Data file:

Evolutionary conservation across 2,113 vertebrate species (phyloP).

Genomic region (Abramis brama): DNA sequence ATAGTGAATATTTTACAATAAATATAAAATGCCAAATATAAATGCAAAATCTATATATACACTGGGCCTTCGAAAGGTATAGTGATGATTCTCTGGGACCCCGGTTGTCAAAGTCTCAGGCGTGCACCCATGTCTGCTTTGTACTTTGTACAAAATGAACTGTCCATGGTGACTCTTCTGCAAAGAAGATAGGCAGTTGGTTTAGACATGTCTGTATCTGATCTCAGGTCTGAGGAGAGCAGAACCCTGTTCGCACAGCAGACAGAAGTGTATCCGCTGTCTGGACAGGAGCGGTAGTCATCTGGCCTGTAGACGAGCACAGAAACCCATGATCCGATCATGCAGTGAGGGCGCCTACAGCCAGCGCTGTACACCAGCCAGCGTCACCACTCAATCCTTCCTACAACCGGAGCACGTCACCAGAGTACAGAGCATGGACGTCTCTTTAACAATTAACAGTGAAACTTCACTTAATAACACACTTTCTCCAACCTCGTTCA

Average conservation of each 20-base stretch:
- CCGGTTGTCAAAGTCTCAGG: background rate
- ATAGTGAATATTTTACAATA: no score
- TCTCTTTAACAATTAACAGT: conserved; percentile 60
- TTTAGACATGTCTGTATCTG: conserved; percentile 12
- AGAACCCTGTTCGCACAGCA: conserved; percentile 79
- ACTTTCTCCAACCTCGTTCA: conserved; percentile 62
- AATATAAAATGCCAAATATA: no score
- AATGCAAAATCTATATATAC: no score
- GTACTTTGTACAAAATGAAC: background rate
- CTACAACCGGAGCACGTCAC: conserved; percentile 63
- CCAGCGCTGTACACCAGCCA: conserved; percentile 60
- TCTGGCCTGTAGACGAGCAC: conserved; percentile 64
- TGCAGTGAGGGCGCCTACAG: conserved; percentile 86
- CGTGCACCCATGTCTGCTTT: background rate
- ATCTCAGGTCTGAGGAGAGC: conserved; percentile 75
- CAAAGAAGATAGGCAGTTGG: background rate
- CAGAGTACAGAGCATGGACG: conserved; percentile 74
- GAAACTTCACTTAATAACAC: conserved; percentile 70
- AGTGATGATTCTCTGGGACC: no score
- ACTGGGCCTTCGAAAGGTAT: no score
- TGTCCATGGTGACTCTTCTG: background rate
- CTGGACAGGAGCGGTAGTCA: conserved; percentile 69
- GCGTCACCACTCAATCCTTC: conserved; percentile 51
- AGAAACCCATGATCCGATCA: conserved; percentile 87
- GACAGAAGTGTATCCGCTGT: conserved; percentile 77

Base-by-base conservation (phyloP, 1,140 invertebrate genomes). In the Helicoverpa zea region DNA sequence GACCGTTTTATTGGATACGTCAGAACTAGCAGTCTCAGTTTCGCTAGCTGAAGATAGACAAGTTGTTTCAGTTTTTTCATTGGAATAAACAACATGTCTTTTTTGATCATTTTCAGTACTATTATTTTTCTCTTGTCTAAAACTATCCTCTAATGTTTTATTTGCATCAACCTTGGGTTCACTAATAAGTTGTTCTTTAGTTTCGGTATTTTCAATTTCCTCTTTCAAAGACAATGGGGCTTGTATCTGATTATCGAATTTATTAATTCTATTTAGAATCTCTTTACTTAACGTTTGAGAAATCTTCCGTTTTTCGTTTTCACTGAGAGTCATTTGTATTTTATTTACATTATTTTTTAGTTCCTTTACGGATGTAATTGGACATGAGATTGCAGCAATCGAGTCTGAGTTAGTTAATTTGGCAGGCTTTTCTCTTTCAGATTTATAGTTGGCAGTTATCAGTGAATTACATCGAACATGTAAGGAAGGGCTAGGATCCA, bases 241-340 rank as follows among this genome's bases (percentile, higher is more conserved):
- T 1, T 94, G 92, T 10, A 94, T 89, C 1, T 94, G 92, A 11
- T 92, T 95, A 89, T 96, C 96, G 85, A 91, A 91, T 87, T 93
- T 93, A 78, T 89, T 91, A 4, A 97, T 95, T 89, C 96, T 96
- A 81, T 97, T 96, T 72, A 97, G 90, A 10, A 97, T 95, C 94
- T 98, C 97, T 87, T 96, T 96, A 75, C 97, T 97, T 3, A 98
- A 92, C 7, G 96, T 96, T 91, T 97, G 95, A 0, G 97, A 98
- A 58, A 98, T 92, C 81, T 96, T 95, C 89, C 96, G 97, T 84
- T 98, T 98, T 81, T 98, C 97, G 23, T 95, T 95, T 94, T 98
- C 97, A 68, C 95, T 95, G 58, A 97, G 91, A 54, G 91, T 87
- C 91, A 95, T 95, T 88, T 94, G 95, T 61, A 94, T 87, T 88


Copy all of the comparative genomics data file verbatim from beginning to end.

Evolutionary conservation across 2,113 vertebrate species (phyloP).

Genomic region (Abramis brama): DNA sequence ATAGTGAATATTTTACAATAAATATAAAATGCCAAATATAAATGCAAAATCTATATATACACTGGGCCTTCGAAAGGTATAGTGATGATTCTCTGGGACCCCGGTTGTCAAAGTCTCAGGCGTGCACCCATGTCTGCTTTGTACTTTGTACAAAATGAACTGTCCATGGTGACTCTTCTGCAAAGAAGATAGGCAGTTGGTTTAGACATGTCTGTATCTGATCTCAGGTCTGAGGAGAGCAGAACCCTGTTCGCACAGCAGACAGAAGTGTATCCGCTGTCTGGACAGGAGCGGTAGTCATCTGGCCTGTAGACGAGCACAGAAACCCATGATCCGATCATGCAGTGAGGGCGCCTACAGCCAGCGCTGTACACCAGCCAGCGTCACCACTCAATCCTTCCTACAACCGGAGCACGTCACCAGAGTACAGAGCATGGACGTCTCTTTAACAATTAACAGTGAAACTTCACTTAATAACACACTTTCTCCAACCTCGTTCA

Average conservation of each 20-base stretch:
- CCGGTTGTCAAAGTCTCAGG: background rate
- ATAGTGAATATTTTACAATA: no score
- TCTCTTTAACAATTAACAGT: conserved; percentile 60
- TTTAGACATGTCTGTATCTG: conserved; percentile 12
- AGAACCCTGTTCGCACAGCA: conserved; percentile 79
- ACTTTCTCCAACCTCGTTCA: conserved; percentile 62
- AATATAAAATGCCAAATATA: no score
- AATGCAAAATCTATATATAC: no score
- GTACTTTGTACAAAATGAAC: background rate
- CTACAACCGGAGCACGTCAC: conserved; percentile 63
- CCAGCGCTGTACACCAGCCA: conserved; percentile 60
- TCTGGCCTGTAGACGAGCAC: conserved; percentile 64
- TGCAGTGAGGGCGCCTACAG: conserved; percentile 86
- CGTGCACCCATGTCTGCTTT: background rate
- ATCTCAGGTCTGAGGAGAGC: conserved; percentile 75
- CAAAGAAGATAGGCAGTTGG: background rate
- CAGAGTACAGAGCATGGACG: conserved; percentile 74
- GAAACTTCACTTAATAACAC: conserved; percentile 70
- AGTGATGATTCTCTGGGACC: no score
- ACTGGGCCTTCGAAAGGTAT: no score
- TGTCCATGGTGACTCTTCTG: background rate
- CTGGACAGGAGCGGTAGTCA: conserved; percentile 69
- GCGTCACCACTCAATCCTTC: conserved; percentile 51
- AGAAACCCATGATCCGATCA: conserved; percentile 87
- GACAGAAGTGTATCCGCTGT: conserved; percentile 77

Base-by-base conservation (phyloP, 1,140 invertebrate genomes). In the Helicoverpa zea region DNA sequence GACCGTTTTATTGGATACGTCAGAACTAGCAGTCTCAGTTTCGCTAGCTGAAGATAGACAAGTTGTTTCAGTTTTTTCATTGGAATAAACAACATGTCTTTTTTGATCATTTTCAGTACTATTATTTTTCTCTTGTCTAAAACTATCCTCTAATGTTTTATTTGCATCAACCTTGGGTTCACTAATAAGTTGTTCTTTAGTTTCGGTATTTTCAATTTCCTCTTTCAAAGACAATGGGGCTTGTATCTGATTATCGAATTTATTAATTCTATTTAGAATCTCTTTACTTAACGTTTGAGAAATCTTCCGTTTTTCGTTTTCACTGAGAGTCATTTGTATTTTATTTACATTATTTTTTAGTTCCTTTACGGATGTAATTGGACATGAGATTGCAGCAATCGAGTCTGAGTTAGTTAATTTGGCAGGCTTTTCTCTTTCAGATTTATAGTTGGCAGTTATCAGTGAATTACATCGAACATGTAAGGAAGGGCTAGGATCCA, bases 241-340 rank as follows among this genome's bases (percentile, higher is more conserved):
- T 1, T 94, G 92, T 10, A 94, T 89, C 1, T 94, G 92, A 11
- T 92, T 95, A 89, T 96, C 96, G 85, A 91, A 91, T 87, T 93
- T 93, A 78, T 89, T 91, A 4, A 97, T 95, T 89, C 96, T 96
- A 81, T 97, T 96, T 72, A 97, G 90, A 10, A 97, T 95, C 94
- T 98, C 97, T 87, T 96, T 96, A 75, C 97, T 97, T 3, A 98
- A 92, C 7, G 96, T 96, T 91, T 97, G 95, A 0, G 97, A 98
- A 58, A 98, T 92, C 81, T 96, T 95, C 89, C 96, G 97, T 84
- T 98, T 98, T 81, T 98, C 97, G 23, T 95, T 95, T 94, T 98
- C 97, A 68, C 95, T 95, G 58, A 97, G 91, A 54, G 91, T 87
- C 91, A 95, T 95, T 88, T 94, G 95, T 61, A 94, T 87, T 88